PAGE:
Long-acting injectable HIV treatment undergoes clinical trials

13 January 2016
Doctor looking into microscope

People living with HIV with suppressed viral loads may, for the first time, be offered long-acting, injectable antiretroviral treatment, following a clinical investigation by two global pharmaceutical companies.

Specialist HIV company, ViiV Healthcare, and Janssen Sciences Ireland UC (Janssen) have announced plans for a Phase III trial into the efficacy, safety and tolerability of injectable forms of the antiretroviral drugs cabotegravir (CAM LA) and rilpivirine (RPV RA). The two-drug combination is intended as a maintenance therapy for people living with HIV who have already achieved viral suppression.

Phase II of the trial was completed last year and found the injectable therapy, taken every one or two months, to be just as effective as those who took a daily oral regimen.

Dominique Limet, CEO, ViiV Healthcare said: “If successful, this regimen would offer people living with HIV who have achieved viral suppression an alternative option to the standard oral daily, three drug therapy.”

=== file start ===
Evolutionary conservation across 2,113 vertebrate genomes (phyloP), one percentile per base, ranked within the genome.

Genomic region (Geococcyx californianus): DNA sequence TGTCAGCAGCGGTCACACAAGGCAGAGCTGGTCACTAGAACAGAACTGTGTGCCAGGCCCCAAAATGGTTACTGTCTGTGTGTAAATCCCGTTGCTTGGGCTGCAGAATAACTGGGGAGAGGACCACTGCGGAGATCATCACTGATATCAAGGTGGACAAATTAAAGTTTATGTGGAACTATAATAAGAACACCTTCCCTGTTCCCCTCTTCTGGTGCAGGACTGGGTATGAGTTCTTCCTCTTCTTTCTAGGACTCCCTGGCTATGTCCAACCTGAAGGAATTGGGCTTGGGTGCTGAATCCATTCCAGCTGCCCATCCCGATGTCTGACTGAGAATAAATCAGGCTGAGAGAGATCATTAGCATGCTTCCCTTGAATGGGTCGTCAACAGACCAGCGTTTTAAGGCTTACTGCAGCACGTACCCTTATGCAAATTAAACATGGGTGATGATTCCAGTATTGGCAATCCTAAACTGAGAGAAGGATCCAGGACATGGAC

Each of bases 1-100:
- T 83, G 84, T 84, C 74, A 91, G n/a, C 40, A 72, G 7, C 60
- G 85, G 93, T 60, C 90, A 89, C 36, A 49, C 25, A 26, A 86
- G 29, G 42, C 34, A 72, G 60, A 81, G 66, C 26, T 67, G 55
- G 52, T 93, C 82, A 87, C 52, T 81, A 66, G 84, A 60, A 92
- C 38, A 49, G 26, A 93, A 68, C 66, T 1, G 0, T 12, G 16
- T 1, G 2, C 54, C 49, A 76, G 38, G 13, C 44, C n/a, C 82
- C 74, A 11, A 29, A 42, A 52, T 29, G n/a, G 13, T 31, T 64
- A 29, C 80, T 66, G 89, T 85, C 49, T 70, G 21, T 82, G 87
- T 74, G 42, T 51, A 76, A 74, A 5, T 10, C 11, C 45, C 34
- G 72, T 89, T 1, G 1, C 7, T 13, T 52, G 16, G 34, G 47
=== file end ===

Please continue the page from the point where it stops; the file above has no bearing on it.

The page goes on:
Currently there is only one treatment option for people living with HIV – a daily regimen of oral drugs, which can present challenges such as remembering or being able to take the medication or experiencing negative symptoms because of the way the drugs react with each other. The opportunity to reduce medication from three drugs to two, and administer long-lasting treatment through injections may mean that for some people, these challenges could be reduced or avoided.

The Phase III programme is expected to start in mid-2016 and is the second development agreement between the two companies as part of their strategy to contribute to the understanding and management of HIV.

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